>> Keep Reading from the Boston Globe
>> MIT Email

 
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3.  Budget Cuts for DIII


NCAA slashes distribution to Division I schools by $375M
by Jeremy Villanueva, NCAA


"The Division III Strategic Planning and Finance Committee endorsed championship and nonchampionship budget cuts of nearly $2 million annually for fiscal years 2021-24 to offset budget shortfalls due to the impact of the COVID-19 pandemic. The committee met last Thursday by videoconference.

The cuts are necessary in light of this year’s budget shortfall of about $9 million. The three years of reductions also will allow the division to maintain its mandated reserve policy (50% of the annual revenue) through the remainder of the current CBS/Turner contract (2023-24). The Division III Management and Presidents Councils will review and finalize the recommendations during their summer meetings.

With the revenue going flat in the final two years of the current CBS/Turner contract, the committee recommended the cuts go through 2023-24.

The estimated cost savings from championships is $1.32 million annually, with the Championships Committee recommending not reimbursing local ground transportation in team sports and individual/team sports and suspending the pilot program (currently in year one of two) that separates conference opponents in the first round of a championship.

>> Quotable: “The budget savings that are being implemented ensure that the NCAA is able to maintain its commitments to student and member institutions while at the same time preparing, in a thoughtful and informed manner, for the challenges due to COVID-19 now and in the future." - Fayneese Miller, chair of the Strategic Planning and Finance Committee and president at Hamline.

>> Keep Reading


 

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4. SUNYAC Goes Divisional
 
2018 SUNYAC Indoor Track and Field Championships - College at ...

"The State University of New York Athletic Conference will split into two divisions in the sports of men's and women's soccer, and in the sport of women's volleyball for the 2020 athletic season, while the sport of women's tennis will move its entire conference schedule and championship to the spring of 2021.

The decision was made by the SUNYAC Board of Directors that is comprised of the 10 directors of athletics from each member institution on Monday, June 15, during its weekly conference meeting.

Using I-81 as a rough roadmap, the SUNYAC will divide into an East-West configuration using a double round-robin format in soccer and volleyball with teams playing contests on Wednesdays and Saturdays starting September 30.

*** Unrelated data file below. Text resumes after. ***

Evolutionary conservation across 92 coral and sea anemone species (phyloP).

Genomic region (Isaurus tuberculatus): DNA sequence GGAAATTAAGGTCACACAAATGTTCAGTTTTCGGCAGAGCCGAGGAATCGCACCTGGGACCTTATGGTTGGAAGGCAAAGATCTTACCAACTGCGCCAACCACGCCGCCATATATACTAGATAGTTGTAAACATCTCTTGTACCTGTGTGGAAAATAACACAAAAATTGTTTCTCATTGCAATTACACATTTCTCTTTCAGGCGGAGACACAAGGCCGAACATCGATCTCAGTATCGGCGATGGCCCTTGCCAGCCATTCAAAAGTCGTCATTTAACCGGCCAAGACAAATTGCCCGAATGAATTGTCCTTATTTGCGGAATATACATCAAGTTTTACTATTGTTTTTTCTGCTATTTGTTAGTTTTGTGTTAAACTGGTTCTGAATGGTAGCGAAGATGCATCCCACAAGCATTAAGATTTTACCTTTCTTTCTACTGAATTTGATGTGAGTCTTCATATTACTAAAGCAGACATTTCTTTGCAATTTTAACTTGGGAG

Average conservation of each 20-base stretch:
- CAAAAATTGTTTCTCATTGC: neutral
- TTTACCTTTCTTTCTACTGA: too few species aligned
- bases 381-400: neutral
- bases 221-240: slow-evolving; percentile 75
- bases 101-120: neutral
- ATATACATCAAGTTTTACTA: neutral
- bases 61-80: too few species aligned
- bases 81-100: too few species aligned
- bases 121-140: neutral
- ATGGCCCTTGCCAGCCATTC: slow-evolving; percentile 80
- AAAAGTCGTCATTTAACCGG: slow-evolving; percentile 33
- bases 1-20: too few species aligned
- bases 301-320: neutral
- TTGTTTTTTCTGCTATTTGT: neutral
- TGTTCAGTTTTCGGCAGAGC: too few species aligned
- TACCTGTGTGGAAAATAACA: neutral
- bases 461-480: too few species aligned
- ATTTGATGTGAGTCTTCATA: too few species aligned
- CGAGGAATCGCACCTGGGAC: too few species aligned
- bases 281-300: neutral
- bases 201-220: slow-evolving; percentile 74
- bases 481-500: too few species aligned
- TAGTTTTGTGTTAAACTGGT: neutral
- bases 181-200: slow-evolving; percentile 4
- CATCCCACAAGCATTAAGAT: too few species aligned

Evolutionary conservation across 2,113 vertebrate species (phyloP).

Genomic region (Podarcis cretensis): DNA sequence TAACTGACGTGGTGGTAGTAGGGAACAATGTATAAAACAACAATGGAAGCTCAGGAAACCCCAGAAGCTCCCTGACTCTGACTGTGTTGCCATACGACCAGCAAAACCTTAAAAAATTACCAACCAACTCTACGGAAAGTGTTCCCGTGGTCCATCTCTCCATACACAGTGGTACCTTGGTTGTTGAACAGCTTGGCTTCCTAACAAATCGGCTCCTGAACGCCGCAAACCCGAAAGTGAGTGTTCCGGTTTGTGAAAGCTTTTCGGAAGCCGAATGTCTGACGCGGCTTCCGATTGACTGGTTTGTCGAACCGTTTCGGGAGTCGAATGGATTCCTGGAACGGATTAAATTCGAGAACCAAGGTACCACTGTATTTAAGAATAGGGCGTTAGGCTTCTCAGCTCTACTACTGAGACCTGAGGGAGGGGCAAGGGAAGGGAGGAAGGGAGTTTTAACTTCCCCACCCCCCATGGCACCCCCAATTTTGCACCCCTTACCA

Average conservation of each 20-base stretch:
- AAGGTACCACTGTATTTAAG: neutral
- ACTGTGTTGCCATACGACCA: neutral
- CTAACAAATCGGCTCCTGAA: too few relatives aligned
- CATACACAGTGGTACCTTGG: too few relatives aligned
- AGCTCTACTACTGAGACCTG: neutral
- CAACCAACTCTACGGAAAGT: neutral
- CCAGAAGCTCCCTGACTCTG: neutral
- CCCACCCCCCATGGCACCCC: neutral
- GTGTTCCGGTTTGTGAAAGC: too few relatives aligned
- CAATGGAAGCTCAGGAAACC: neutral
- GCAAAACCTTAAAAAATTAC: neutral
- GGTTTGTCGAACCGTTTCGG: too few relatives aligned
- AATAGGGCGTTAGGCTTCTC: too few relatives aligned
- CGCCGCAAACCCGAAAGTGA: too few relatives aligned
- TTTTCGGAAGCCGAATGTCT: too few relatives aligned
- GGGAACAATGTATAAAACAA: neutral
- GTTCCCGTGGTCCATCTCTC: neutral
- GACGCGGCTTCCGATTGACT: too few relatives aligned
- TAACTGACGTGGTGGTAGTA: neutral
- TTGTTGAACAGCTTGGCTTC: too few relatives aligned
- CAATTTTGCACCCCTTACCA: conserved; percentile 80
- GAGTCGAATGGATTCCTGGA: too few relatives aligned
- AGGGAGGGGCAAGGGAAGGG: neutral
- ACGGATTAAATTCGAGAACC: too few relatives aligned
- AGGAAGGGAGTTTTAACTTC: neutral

The West Division will be comprised of Brockport, Buffalo State, Fredonia, Geneseo and Oswego, while the East Division will consist of Cortland, New Paltz, Oneonta, Plattsburgh and Potsdam.

Teams will play home-and-home divisional contests with the top two teams in each division securing a playoff berth. Institutions still have the autonomy to schedule non-conference opponents at their discretion, while members of the two divisions potentially could schedule non-conference crossover contests against each other that would have no impact on the SUNYAC standings.

>> They Said It: "The reality is that no playbook exists for conducting intercollegiate athletics during a pandemic. As a conference, we need to be proactive and use the best information available to make plans for the fall. " - Tom DiCamillo, commissioner of the SUNYAC.

>> Read More

 

5. Fall Academic Openings

Colleges and universities are beginning to unveil their plans for reopening for the fall semester. To add your institution to our list, please send a relevant link with the information to D3Playbook@gmail.com.

August 10 - Ohio NorthernPiedmont
August 11 Sweet Briar
August 17 - Meredith
August 19 - AverettWooster
August 20 - McDaniel
August 24 - EasternElizabethtownGrove CityHamiltonHoward PayneKenyonOccidentalPenn State BehrendSt. John FisherSouthern VirginiaWilson
August 26 - CentralU. of New EnglandWheaton (Ill.)
August 31 - ElmiraHussonStevensonTransylvania
September 1 - Kean
September 3 Suffolk

>> Be Smart: What does an earlier end to the fall semester - prior to Thanksgiving - mean for those participating in winter sports? Just one more question to add to the ever-growing list.

6.  Comings and Goings
 

 
7.  1 Father/Son Thing
 

Photo: Lucas Uebel/Getty Images

A son hugs his father in Gravataí, Brazil.
  • The Túnel do Abraço (hug tunnel) is for elderly residents to be able to hug relatives during the coronavirus pandemic.

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Monday, June 15, 2020

The Crippling Effects of Cutting Sports

D3Playbook
JUNE 15, 2020 | written by STEVE ULRICH
your must-read briefing on what's driving the day in NCAA Division III